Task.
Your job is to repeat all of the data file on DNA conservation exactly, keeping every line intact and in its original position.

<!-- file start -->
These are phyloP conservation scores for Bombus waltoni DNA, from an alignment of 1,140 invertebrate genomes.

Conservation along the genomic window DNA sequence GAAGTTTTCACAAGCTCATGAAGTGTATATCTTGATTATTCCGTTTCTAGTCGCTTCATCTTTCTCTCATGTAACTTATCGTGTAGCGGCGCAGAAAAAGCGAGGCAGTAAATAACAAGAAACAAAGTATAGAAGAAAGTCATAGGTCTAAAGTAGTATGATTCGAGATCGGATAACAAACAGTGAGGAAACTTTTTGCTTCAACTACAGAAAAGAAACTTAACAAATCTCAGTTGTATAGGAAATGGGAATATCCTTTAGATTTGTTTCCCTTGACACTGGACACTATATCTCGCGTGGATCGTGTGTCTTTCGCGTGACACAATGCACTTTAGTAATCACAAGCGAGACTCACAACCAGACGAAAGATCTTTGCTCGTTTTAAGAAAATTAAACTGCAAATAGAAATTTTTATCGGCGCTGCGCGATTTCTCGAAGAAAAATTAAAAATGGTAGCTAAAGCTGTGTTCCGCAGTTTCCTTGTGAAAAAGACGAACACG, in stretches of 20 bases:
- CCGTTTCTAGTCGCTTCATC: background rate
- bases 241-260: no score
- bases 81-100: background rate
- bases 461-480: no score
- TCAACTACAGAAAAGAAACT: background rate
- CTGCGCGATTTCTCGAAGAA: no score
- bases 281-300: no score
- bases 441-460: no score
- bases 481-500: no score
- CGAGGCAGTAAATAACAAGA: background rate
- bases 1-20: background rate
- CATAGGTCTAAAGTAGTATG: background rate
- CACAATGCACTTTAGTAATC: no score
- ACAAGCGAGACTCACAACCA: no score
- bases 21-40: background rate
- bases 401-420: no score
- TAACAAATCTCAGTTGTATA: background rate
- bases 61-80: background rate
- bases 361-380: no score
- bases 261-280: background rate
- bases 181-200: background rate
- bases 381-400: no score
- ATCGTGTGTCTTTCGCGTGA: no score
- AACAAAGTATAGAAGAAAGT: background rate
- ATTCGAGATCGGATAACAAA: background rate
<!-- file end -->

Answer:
These are phyloP conservation scores for Bombus waltoni DNA, from an alignment of 1,140 invertebrate genomes.

Conservation along the genomic window DNA sequence GAAGTTTTCACAAGCTCATGAAGTGTATATCTTGATTATTCCGTTTCTAGTCGCTTCATCTTTCTCTCATGTAACTTATCGTGTAGCGGCGCAGAAAAAGCGAGGCAGTAAATAACAAGAAACAAAGTATAGAAGAAAGTCATAGGTCTAAAGTAGTATGATTCGAGATCGGATAACAAACAGTGAGGAAACTTTTTGCTTCAACTACAGAAAAGAAACTTAACAAATCTCAGTTGTATAGGAAATGGGAATATCCTTTAGATTTGTTTCCCTTGACACTGGACACTATATCTCGCGTGGATCGTGTGTCTTTCGCGTGACACAATGCACTTTAGTAATCACAAGCGAGACTCACAACCAGACGAAAGATCTTTGCTCGTTTTAAGAAAATTAAACTGCAAATAGAAATTTTTATCGGCGCTGCGCGATTTCTCGAAGAAAAATTAAAAATGGTAGCTAAAGCTGTGTTCCGCAGTTTCCTTGTGAAAAAGACGAACACG, in stretches of 20 bases:
- CCGTTTCTAGTCGCTTCATC: background rate
- bases 241-260: no score
- bases 81-100: background rate
- bases 461-480: no score
- TCAACTACAGAAAAGAAACT: background rate
- CTGCGCGATTTCTCGAAGAA: no score
- bases 281-300: no score
- bases 441-460: no score
- bases 481-500: no score
- CGAGGCAGTAAATAACAAGA: background rate
- bases 1-20: background rate
- CATAGGTCTAAAGTAGTATG: background rate
- CACAATGCACTTTAGTAATC: no score
- ACAAGCGAGACTCACAACCA: no score
- bases 21-40: background rate
- bases 401-420: no score
- TAACAAATCTCAGTTGTATA: background rate
- bases 61-80: background rate
- bases 361-380: no score
- bases 261-280: background rate
- bases 181-200: background rate
- bases 381-400: no score
- ATCGTGTGTCTTTCGCGTGA: no score
- AACAAAGTATAGAAGAAAGT: background rate
- ATTCGAGATCGGATAACAAA: background rate